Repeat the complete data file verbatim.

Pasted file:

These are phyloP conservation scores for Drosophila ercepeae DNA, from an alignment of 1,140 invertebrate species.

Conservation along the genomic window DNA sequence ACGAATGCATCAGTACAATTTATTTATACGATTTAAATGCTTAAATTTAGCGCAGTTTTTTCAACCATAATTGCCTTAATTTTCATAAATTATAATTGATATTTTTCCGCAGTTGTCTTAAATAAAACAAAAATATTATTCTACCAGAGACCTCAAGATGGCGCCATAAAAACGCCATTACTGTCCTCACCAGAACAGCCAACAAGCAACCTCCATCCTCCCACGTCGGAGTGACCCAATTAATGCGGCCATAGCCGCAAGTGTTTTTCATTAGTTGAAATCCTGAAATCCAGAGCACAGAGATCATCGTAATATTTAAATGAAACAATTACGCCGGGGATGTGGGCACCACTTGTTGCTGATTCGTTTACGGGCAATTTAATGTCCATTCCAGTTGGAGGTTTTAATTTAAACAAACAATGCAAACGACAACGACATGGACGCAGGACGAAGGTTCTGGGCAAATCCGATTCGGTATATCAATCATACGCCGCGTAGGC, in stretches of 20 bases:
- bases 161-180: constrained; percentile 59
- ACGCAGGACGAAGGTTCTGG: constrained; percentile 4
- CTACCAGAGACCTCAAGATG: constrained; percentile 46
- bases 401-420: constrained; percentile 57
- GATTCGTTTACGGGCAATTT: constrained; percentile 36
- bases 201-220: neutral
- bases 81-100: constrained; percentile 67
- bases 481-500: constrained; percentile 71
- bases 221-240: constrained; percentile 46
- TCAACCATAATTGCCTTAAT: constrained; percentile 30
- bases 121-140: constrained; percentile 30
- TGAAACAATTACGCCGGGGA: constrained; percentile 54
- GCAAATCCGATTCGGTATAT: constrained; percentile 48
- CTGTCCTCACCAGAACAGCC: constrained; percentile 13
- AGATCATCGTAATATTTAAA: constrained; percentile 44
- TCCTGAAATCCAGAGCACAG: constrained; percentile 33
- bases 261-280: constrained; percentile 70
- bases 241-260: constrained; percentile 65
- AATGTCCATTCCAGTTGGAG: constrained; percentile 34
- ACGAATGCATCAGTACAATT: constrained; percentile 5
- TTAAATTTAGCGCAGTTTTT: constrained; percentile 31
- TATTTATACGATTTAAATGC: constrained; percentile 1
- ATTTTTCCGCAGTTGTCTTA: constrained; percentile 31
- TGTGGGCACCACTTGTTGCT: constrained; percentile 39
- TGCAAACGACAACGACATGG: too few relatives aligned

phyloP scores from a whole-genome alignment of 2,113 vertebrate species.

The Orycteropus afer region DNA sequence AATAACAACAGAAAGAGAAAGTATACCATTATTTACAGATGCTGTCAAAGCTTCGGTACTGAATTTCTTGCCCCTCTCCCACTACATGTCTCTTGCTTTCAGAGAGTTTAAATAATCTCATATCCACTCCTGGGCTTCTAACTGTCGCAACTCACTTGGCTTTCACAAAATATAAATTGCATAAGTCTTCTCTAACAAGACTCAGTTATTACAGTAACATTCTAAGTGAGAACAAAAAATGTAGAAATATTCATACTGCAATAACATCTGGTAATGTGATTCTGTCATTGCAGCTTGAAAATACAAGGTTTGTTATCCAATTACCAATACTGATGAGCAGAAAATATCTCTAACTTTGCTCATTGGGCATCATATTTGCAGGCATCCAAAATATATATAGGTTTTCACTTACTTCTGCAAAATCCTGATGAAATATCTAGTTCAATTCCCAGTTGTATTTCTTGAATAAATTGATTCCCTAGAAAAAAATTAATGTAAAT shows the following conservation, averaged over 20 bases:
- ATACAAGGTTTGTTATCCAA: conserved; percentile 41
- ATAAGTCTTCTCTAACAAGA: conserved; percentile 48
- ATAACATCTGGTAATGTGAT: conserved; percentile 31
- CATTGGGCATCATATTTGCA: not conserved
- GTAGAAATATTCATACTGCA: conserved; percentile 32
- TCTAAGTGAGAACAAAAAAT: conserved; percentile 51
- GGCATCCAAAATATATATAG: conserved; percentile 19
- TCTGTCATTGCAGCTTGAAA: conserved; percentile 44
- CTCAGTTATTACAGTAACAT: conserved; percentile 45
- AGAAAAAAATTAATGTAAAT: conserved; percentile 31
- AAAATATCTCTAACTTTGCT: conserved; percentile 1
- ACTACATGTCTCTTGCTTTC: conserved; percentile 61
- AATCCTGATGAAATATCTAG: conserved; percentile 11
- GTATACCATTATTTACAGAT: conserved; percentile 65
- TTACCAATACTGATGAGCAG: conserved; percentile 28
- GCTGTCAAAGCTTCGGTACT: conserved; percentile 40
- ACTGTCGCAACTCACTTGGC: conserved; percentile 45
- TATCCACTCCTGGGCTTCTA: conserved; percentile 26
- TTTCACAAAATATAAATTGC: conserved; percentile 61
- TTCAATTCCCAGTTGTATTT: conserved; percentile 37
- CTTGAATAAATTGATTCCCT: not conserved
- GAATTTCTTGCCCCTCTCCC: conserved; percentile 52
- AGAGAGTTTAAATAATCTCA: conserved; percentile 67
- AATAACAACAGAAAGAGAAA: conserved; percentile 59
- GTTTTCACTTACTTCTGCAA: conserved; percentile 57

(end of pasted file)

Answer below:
These are phyloP conservation scores for Drosophila ercepeae DNA, from an alignment of 1,140 invertebrate species.

Conservation along the genomic window DNA sequence ACGAATGCATCAGTACAATTTATTTATACGATTTAAATGCTTAAATTTAGCGCAGTTTTTTCAACCATAATTGCCTTAATTTTCATAAATTATAATTGATATTTTTCCGCAGTTGTCTTAAATAAAACAAAAATATTATTCTACCAGAGACCTCAAGATGGCGCCATAAAAACGCCATTACTGTCCTCACCAGAACAGCCAACAAGCAACCTCCATCCTCCCACGTCGGAGTGACCCAATTAATGCGGCCATAGCCGCAAGTGTTTTTCATTAGTTGAAATCCTGAAATCCAGAGCACAGAGATCATCGTAATATTTAAATGAAACAATTACGCCGGGGATGTGGGCACCACTTGTTGCTGATTCGTTTACGGGCAATTTAATGTCCATTCCAGTTGGAGGTTTTAATTTAAACAAACAATGCAAACGACAACGACATGGACGCAGGACGAAGGTTCTGGGCAAATCCGATTCGGTATATCAATCATACGCCGCGTAGGC, in stretches of 20 bases:
- bases 161-180: constrained; percentile 59
- ACGCAGGACGAAGGTTCTGG: constrained; percentile 4
- CTACCAGAGACCTCAAGATG: constrained; percentile 46
- bases 401-420: constrained; percentile 57
- GATTCGTTTACGGGCAATTT: constrained; percentile 36
- bases 201-220: neutral
- bases 81-100: constrained; percentile 67
- bases 481-500: constrained; percentile 71
- bases 221-240: constrained; percentile 46
- TCAACCATAATTGCCTTAAT: constrained; percentile 30
- bases 121-140: constrained; percentile 30
- TGAAACAATTACGCCGGGGA: constrained; percentile 54
- GCAAATCCGATTCGGTATAT: constrained; percentile 48
- CTGTCCTCACCAGAACAGCC: constrained; percentile 13
- AGATCATCGTAATATTTAAA: constrained; percentile 44
- TCCTGAAATCCAGAGCACAG: constrained; percentile 33
- bases 261-280: constrained; percentile 70
- bases 241-260: constrained; percentile 65
- AATGTCCATTCCAGTTGGAG: constrained; percentile 34
- ACGAATGCATCAGTACAATT: constrained; percentile 5
- TTAAATTTAGCGCAGTTTTT: constrained; percentile 31
- TATTTATACGATTTAAATGC: constrained; percentile 1
- ATTTTTCCGCAGTTGTCTTA: constrained; percentile 31
- TGTGGGCACCACTTGTTGCT: constrained; percentile 39
- TGCAAACGACAACGACATGG: too few relatives aligned

phyloP scores from a whole-genome alignment of 2,113 vertebrate species.

The Orycteropus afer region DNA sequence AATAACAACAGAAAGAGAAAGTATACCATTATTTACAGATGCTGTCAAAGCTTCGGTACTGAATTTCTTGCCCCTCTCCCACTACATGTCTCTTGCTTTCAGAGAGTTTAAATAATCTCATATCCACTCCTGGGCTTCTAACTGTCGCAACTCACTTGGCTTTCACAAAATATAAATTGCATAAGTCTTCTCTAACAAGACTCAGTTATTACAGTAACATTCTAAGTGAGAACAAAAAATGTAGAAATATTCATACTGCAATAACATCTGGTAATGTGATTCTGTCATTGCAGCTTGAAAATACAAGGTTTGTTATCCAATTACCAATACTGATGAGCAGAAAATATCTCTAACTTTGCTCATTGGGCATCATATTTGCAGGCATCCAAAATATATATAGGTTTTCACTTACTTCTGCAAAATCCTGATGAAATATCTAGTTCAATTCCCAGTTGTATTTCTTGAATAAATTGATTCCCTAGAAAAAAATTAATGTAAAT shows the following conservation, averaged over 20 bases:
- ATACAAGGTTTGTTATCCAA: conserved; percentile 41
- ATAAGTCTTCTCTAACAAGA: conserved; percentile 48
- ATAACATCTGGTAATGTGAT: conserved; percentile 31
- CATTGGGCATCATATTTGCA: not conserved
- GTAGAAATATTCATACTGCA: conserved; percentile 32
- TCTAAGTGAGAACAAAAAAT: conserved; percentile 51
- GGCATCCAAAATATATATAG: conserved; percentile 19
- TCTGTCATTGCAGCTTGAAA: conserved; percentile 44
- CTCAGTTATTACAGTAACAT: conserved; percentile 45
- AGAAAAAAATTAATGTAAAT: conserved; percentile 31
- AAAATATCTCTAACTTTGCT: conserved; percentile 1
- ACTACATGTCTCTTGCTTTC: conserved; percentile 61
- AATCCTGATGAAATATCTAG: conserved; percentile 11
- GTATACCATTATTTACAGAT: conserved; percentile 65
- TTACCAATACTGATGAGCAG: conserved; percentile 28
- GCTGTCAAAGCTTCGGTACT: conserved; percentile 40
- ACTGTCGCAACTCACTTGGC: conserved; percentile 45
- TATCCACTCCTGGGCTTCTA: conserved; percentile 26
- TTTCACAAAATATAAATTGC: conserved; percentile 61
- TTCAATTCCCAGTTGTATTT: conserved; percentile 37
- CTTGAATAAATTGATTCCCT: not conserved
- GAATTTCTTGCCCCTCTCCC: conserved; percentile 52
- AGAGAGTTTAAATAATCTCA: conserved; percentile 67
- AATAACAACAGAAAGAGAAA: conserved; percentile 59
- GTTTTCACTTACTTCTGCAA: conserved; percentile 57